JSX Looks Like An Abomination

But it’s Good for You

Eric Elliott
May 20, 2015 · 7 min read


JSX is like a healthy vegetable that tastes like decadent chocolate cake. You feel guilty, but it’s good for you. (Tweet this).

What is JSX?

For those unfamiliar with React, JSX is an inline markup that looks like HTML and gets transformed to JavaScript. A JSX expression starts with an HTML-like open tag, and ends with the corresponding closing tag. JSX tags support the XML self close syntax so you can optionally leave the closing tag off.

JavaScript Expressions

You can embed JavaScript expressions in JSX using syntax that will be familiar to any handlebars user, e.g. `style = { displayStyle }` assigns the value of the JavaScript variable `displayStyle` to the element’s `style` attribute.


You can set styles by assigning an ordinary JavaScript object to the `style` attribute. You don’t use CSS syntax. Instead, you use the similar JS object literal format.


There’s a set of event handlers that you hook up in a way that should look very familiar to anybody who knows HTML.

Inline JSX

The example above looks about the same as a handlebars template, but you usually see JSX expressions mixed with JavaScript:

JSX is Not an HTML Template Language

Though it looks like it, JSX isn’t a template in the sense that Handlebars and EJS are templates. It’s not a simple token replace and `.innerHTML= foo` dump like so many other tools.

JSX Event Handlers are NOT Like HTML `onClick`

Despite using the familiar attribute syntax, JSX doesn’t handle events like the same syntax in HTML would.

Designers Don’t Mind JSX

At first glance, I worried that designers would be scared off by JSX, but I’ve discussed this concern with lots of teams using JSX, and the design teams adjust quickly, and frequently find it easier than working with HTML templates and CSS, which brings up another point…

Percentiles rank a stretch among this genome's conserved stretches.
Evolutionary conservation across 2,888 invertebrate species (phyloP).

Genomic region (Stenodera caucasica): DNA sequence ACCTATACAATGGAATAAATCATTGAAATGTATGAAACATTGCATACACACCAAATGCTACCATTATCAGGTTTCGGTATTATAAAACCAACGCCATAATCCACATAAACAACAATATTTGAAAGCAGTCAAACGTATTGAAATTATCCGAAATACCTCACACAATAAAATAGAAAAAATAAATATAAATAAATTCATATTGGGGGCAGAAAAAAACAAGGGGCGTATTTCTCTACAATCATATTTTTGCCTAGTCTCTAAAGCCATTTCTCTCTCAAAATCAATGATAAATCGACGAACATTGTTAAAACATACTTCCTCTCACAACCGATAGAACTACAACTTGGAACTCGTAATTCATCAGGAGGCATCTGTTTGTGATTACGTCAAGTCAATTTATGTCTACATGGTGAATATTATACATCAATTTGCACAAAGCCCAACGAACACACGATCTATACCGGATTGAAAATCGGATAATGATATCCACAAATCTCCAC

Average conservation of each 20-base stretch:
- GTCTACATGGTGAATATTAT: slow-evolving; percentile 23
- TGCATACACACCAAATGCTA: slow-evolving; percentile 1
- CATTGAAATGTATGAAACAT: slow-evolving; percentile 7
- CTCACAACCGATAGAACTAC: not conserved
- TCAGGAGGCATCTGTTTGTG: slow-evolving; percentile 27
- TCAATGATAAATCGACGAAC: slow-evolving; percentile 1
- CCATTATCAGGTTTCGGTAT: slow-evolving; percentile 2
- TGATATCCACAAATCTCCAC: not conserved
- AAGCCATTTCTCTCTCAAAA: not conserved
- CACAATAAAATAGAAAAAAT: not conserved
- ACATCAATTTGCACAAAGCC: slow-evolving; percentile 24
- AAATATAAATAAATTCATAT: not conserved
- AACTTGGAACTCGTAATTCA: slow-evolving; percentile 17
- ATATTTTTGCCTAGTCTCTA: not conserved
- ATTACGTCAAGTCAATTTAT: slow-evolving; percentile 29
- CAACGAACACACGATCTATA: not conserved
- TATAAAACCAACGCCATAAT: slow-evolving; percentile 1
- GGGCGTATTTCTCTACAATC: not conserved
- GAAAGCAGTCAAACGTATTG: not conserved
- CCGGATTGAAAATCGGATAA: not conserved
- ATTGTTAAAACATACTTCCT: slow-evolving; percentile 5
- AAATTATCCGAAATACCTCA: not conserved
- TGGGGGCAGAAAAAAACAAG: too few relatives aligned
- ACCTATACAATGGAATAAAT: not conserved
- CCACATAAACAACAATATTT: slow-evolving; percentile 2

Inline Styles Are Good

I struggled with this at first. I was all-in on the idea of CSS, but in practice, CSS has failed in a lot of ways. First, it’s essentially a global playground, and CSS selections often overlap in undesirable ways and create awkward side-effects, which leads you to get more specific with the selector, which in turn makes your CSS selections more brittle, so they break when the DOM changes.

(The Right) Separation of Concerns

React is all about separation of concerns. That may sound surprising coming from a guy who wrote in detail about why business logic and data management should be separated from presentation — but if you’re using React correctly, the only concern you should be worried about is presentation.

If you’re putting business rules
in React components,
you’re doing it wrong.

Stateful components are an
anti-pattern in React.

Avoid `this.state`
and `setState()`.

Update: Anti-Pattern, Really?

Sometimes, but rarely, it can be useful for a component to maintain internal state. As Rich Hickey put it:

What are `props`?

They’re the data that get passed into the component as element attributes. Somewhere else in the app, React listens for state changes and the `render()` method gets called again passing the changed data into the `props`.

Learn JavaScript app development
with Node, ES6 & React.

JavaScript Scene

JavaScript, software leadership, software development, and related technologies.

Eric Elliott

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Make some magic. #JavaScript

JavaScript Scene

JavaScript, software leadership, software development, and related technologies.

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